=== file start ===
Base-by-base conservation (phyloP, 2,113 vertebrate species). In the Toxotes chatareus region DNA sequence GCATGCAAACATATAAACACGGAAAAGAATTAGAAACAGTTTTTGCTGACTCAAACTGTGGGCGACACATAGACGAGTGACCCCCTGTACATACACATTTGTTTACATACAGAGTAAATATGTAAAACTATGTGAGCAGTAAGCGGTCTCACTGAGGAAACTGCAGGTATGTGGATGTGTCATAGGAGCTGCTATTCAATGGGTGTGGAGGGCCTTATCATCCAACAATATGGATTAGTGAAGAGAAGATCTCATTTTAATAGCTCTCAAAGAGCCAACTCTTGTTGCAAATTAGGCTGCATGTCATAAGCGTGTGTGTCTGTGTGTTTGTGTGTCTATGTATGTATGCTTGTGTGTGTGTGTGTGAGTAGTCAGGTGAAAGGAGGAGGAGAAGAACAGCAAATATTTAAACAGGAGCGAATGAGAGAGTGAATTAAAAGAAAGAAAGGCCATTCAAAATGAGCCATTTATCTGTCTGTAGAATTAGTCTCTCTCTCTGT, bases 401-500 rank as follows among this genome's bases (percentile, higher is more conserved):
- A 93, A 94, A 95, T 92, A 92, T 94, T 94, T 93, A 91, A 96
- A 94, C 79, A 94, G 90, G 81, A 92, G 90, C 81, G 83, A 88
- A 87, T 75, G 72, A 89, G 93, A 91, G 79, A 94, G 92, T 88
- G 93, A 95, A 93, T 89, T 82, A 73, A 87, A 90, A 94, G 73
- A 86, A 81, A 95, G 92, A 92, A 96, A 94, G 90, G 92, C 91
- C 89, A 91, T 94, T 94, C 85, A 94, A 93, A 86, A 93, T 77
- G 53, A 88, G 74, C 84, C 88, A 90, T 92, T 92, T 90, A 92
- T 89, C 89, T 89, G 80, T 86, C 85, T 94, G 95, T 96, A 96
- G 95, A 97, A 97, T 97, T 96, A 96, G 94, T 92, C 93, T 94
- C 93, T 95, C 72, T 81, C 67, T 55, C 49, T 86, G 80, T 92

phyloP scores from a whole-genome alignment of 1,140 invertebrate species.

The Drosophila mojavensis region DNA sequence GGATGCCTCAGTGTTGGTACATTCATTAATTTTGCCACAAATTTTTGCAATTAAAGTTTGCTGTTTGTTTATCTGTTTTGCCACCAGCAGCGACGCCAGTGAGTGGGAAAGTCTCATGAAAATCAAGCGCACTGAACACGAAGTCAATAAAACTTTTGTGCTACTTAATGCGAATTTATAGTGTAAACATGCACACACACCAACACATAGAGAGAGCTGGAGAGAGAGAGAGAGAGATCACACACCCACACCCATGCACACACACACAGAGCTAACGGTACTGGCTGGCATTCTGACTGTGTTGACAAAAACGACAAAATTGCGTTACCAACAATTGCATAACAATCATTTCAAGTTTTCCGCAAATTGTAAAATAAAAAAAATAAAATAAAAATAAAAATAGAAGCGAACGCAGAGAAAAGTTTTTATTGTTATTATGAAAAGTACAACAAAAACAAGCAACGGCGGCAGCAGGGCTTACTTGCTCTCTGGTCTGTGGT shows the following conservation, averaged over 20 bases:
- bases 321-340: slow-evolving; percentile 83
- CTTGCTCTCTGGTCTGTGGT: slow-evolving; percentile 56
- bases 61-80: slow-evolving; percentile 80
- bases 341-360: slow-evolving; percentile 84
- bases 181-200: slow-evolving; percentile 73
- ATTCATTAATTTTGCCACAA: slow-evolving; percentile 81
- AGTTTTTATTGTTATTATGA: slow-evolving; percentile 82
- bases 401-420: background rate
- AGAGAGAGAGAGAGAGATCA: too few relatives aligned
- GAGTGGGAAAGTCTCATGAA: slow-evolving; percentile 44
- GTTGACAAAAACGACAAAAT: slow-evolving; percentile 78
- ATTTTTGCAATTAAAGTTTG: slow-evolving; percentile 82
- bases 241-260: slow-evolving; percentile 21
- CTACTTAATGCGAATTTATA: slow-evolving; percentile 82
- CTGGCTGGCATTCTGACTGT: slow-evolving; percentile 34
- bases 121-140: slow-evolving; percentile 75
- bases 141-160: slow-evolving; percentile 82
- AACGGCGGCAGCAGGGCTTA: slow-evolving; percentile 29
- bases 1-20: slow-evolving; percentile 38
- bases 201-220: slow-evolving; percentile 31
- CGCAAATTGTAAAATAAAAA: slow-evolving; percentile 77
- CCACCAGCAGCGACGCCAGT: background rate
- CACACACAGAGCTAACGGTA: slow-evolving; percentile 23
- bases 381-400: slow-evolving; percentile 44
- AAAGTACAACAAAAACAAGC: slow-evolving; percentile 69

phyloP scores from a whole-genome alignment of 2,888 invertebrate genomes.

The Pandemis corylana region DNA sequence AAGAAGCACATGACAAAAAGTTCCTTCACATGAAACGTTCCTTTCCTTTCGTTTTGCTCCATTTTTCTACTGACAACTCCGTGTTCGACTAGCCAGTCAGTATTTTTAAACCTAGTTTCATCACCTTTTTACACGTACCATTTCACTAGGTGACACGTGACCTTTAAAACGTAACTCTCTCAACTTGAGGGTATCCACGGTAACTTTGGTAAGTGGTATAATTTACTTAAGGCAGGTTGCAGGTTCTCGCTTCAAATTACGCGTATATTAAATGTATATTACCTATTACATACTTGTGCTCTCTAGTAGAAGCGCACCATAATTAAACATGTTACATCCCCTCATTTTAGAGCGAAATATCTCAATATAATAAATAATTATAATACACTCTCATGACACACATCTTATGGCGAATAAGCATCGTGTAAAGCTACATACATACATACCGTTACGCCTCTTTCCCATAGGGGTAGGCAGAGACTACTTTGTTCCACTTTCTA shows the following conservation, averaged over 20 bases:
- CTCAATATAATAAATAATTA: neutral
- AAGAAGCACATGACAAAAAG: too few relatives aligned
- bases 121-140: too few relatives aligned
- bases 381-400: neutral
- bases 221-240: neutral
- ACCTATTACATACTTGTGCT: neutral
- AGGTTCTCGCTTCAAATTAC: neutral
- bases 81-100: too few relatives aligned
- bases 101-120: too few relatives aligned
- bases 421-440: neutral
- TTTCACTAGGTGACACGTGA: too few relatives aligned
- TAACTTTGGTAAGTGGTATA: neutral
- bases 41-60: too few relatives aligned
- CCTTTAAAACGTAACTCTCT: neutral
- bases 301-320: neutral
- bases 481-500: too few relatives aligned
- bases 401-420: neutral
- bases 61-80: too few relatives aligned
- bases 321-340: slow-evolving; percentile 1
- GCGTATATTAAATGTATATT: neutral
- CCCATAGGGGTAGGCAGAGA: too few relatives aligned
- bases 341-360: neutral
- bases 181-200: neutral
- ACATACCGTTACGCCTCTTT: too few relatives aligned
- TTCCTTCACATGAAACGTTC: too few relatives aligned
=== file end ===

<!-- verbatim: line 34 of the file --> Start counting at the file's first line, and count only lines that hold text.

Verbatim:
- CGCAAATTGTAAAATAAAAA: slow-evolving; percentile 77